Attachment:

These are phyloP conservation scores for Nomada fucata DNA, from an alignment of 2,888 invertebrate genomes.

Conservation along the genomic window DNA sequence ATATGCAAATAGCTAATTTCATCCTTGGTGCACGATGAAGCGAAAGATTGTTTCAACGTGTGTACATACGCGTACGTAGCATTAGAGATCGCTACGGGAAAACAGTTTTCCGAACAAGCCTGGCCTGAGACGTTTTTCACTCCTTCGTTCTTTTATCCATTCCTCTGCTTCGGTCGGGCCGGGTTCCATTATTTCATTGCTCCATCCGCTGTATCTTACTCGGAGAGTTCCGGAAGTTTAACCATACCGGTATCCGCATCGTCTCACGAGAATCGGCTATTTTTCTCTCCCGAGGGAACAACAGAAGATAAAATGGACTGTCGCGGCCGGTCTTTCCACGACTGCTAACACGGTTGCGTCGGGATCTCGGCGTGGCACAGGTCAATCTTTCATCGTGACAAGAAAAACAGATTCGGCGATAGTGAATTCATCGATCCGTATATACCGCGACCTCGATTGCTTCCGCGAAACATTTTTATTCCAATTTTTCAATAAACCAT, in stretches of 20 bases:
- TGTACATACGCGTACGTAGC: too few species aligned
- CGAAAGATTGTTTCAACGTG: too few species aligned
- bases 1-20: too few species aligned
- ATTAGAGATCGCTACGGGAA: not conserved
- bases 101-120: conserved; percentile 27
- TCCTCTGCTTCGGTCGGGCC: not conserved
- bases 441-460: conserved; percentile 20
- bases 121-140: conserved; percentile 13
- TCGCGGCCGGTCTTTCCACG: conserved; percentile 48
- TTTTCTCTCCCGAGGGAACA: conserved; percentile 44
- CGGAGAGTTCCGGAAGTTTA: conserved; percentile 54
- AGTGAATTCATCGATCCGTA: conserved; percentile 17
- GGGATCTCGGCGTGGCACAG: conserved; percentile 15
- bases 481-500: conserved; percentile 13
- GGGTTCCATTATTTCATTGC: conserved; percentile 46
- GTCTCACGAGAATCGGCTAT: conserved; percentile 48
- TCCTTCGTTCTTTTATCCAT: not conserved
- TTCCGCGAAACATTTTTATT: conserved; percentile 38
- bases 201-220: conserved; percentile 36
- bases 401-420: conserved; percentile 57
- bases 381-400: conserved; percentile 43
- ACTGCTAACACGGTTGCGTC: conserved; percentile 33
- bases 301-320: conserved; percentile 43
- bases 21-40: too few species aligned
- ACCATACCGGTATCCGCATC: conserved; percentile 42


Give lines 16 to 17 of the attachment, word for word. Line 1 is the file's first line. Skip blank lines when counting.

- bases 481-500: conserved; percentile 13
- GGGTTCCATTATTTCATTGC: conserved; percentile 46